Nasal Swab Screening for Staphylococcus aureus in Spinal Deformity Patients Treated With Growing Rods

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Abstract

Background:

Surgical-site infections are one of the most concerning complications in patients treated with growing rods (GR). The purpose of this study was to evaluate the use of preoperative screening for Staphylococcus aureus (SA) for all growing spine procedures, and if this would permit alteration of prophylactic antibiotics to cover the identified resistances.

Methods:

All patients were identified who had SA screening during the course of GR treatment. In otal, 34 patients [23 neuromuscular (NMS), 4 congenital, 4 idiopathic scoliosis (IS), and 3 syndromic] were identified who had 111 preoperative screenings [79 lengthenings, 23 insertions, 6 revisions, and 3 conversions to posterior spinal fusions (PSF)]. Mean age at GR insertion was 5.5 years (2 to 11 y).

Results:

There were 11 methicillin-resistant Staphylococcus aureus (MRSA) “+” screenings in 6 patients (5 NMS, 1 IS): 3 in 3 patients before GR insertion and 8 in 3 patients (all 3 were negative at GR insertion screening) at subsequent surgeries. There were 23 methicillin-sensitive Staphylococcus aureus (MSSA) “+” screenings in 12 patients (7 NMS, 2 congenital, 2 IS, 1 syndromic): 2 in 2 patients before GR insertion and 21 in 10 patients at subsequent surgeries (18 lengthenings, 3 revisions). Overall, 13 patients (3 MRSA+10 MSSA) were initially negative but screened positive for the first time at a subsequent surgery (12 lengthenings, 1 GR to PSF). All patients (n=5) with positive screenings before GR insertion were in patients with NMS (3 MRSA, 2 MSSA). On the basis of sensitivities, 9 patients demonstrated SA resistance to cefazolin (8 MRSA and 1 MSSA) and 6 to clindamycin (5 MRSA and 1 MSSA). Hence, if cefazolin was routinely used for all patients 26.5% of patients (9/34) would have been inadequately covered at some point during their GR treatment; clindamycin, 17.7% (6/34).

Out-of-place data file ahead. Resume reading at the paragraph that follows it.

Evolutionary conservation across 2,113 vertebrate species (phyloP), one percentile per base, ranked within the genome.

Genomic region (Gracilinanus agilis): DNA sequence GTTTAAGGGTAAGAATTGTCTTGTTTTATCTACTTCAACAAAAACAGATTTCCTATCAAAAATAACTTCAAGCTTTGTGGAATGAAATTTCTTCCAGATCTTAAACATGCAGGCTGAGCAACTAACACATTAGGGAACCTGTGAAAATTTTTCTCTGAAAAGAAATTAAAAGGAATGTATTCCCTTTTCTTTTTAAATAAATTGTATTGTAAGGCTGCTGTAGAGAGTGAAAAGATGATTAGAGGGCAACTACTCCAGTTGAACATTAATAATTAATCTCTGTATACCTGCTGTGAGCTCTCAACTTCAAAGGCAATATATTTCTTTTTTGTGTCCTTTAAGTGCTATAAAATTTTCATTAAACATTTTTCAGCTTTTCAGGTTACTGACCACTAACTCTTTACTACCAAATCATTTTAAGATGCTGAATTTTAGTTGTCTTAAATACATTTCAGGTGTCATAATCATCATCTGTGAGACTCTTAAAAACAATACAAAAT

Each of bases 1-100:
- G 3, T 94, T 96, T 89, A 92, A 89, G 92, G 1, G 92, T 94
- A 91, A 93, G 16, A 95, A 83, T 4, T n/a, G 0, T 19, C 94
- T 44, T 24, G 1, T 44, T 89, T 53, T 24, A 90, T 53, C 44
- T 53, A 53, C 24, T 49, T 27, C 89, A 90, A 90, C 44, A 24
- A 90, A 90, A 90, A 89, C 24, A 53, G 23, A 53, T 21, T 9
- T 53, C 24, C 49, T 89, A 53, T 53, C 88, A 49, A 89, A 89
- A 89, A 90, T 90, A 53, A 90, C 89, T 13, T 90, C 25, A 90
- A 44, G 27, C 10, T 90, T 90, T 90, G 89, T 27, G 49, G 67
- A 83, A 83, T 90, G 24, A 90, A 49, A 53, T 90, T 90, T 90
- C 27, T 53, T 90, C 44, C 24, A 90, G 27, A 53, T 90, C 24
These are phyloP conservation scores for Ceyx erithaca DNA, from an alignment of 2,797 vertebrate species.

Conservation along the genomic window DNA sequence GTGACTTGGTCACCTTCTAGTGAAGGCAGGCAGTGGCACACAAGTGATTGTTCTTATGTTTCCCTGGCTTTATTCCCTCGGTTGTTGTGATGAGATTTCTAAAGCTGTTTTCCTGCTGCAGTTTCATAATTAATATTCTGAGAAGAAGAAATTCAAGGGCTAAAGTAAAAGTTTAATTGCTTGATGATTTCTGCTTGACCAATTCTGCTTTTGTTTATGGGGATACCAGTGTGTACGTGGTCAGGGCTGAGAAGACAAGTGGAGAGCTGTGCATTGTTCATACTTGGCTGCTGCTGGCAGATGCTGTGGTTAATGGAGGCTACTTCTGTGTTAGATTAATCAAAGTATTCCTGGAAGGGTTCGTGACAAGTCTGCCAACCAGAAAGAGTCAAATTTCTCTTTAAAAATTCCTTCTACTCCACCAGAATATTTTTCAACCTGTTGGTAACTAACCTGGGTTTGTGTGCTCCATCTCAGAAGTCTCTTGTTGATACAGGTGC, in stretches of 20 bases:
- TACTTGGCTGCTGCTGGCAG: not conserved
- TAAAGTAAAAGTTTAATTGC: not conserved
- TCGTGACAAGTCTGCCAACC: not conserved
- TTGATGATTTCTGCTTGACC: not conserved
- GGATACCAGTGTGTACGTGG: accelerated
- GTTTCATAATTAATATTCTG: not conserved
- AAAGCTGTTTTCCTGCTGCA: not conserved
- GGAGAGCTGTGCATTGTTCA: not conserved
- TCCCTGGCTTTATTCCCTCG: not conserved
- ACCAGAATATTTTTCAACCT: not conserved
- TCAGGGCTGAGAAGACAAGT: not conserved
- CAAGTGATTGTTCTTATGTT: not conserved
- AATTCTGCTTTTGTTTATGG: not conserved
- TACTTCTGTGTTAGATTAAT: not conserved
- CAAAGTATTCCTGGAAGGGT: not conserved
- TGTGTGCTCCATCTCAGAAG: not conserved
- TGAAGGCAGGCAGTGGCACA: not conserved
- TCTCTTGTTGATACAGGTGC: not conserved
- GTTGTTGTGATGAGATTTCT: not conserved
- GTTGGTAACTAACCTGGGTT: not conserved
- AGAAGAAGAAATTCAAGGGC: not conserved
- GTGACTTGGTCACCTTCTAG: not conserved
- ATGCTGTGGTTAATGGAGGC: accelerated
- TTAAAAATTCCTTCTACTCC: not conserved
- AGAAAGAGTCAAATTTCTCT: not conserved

Conclusion:

The use of SA nasal swab screening in GR patients identified 9 patients (26.5%) whose prophylactic antibiotics (cefazolin) could be altered to permit appropriate SA coverage.

Level of Evidence:

Level IV—retrospective case series.

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